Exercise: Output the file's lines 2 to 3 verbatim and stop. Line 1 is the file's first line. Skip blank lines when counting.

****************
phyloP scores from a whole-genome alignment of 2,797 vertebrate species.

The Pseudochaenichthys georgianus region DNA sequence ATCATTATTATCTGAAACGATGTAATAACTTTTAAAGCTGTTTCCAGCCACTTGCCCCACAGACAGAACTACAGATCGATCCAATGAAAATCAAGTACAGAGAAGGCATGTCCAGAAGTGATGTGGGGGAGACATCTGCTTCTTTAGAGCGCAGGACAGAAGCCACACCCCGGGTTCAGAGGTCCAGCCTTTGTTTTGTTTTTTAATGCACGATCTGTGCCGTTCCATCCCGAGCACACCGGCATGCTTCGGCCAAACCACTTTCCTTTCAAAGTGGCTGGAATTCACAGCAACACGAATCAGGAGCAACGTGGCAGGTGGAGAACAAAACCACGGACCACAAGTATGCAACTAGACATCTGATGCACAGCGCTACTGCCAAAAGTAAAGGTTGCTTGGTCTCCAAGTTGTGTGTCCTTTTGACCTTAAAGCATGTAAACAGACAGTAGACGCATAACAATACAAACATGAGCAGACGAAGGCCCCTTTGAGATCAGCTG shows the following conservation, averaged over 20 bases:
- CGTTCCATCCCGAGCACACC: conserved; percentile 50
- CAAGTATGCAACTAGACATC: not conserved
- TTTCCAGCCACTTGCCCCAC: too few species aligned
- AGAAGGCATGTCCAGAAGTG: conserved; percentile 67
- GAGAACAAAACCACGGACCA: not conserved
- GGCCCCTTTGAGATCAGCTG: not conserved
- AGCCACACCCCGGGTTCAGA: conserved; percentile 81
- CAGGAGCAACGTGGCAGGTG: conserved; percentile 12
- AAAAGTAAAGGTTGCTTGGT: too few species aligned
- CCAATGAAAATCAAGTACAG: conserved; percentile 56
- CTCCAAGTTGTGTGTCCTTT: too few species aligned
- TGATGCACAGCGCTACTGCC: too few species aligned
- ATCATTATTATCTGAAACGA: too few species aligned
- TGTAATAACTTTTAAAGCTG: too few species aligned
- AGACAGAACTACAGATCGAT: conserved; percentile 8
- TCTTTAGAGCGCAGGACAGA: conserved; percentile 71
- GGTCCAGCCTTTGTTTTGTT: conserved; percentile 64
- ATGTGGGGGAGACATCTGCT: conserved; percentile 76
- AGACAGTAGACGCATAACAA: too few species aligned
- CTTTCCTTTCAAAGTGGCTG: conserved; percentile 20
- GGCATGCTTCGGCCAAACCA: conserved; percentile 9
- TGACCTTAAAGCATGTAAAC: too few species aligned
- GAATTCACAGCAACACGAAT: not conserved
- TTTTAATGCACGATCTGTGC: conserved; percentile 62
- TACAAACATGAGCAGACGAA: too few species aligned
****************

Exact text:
The Pseudochaenichthys georgianus region DNA sequence ATCATTATTATCTGAAACGATGTAATAACTTTTAAAGCTGTTTCCAGCCACTTGCCCCACAGACAGAACTACAGATCGATCCAATGAAAATCAAGTACAGAGAAGGCATGTCCAGAAGTGATGTGGGGGAGACATCTGCTTCTTTAGAGCGCAGGACAGAAGCCACACCCCGGGTTCAGAGGTCCAGCCTTTGTTTTGTTTTTTAATGCACGATCTGTGCCGTTCCATCCCGAGCACACCGGCATGCTTCGGCCAAACCACTTTCCTTTCAAAGTGGCTGGAATTCACAGCAACACGAATCAGGAGCAACGTGGCAGGTGGAGAACAAAACCACGGACCACAAGTATGCAACTAGACATCTGATGCACAGCGCTACTGCCAAAAGTAAAGGTTGCTTGGTCTCCAAGTTGTGTGTCCTTTTGACCTTAAAGCATGTAAACAGACAGTAGACGCATAACAATACAAACATGAGCAGACGAAGGCCCCTTTGAGATCAGCTG shows the following conservation, averaged over 20 bases:
- CGTTCCATCCCGAGCACACC: conserved; percentile 50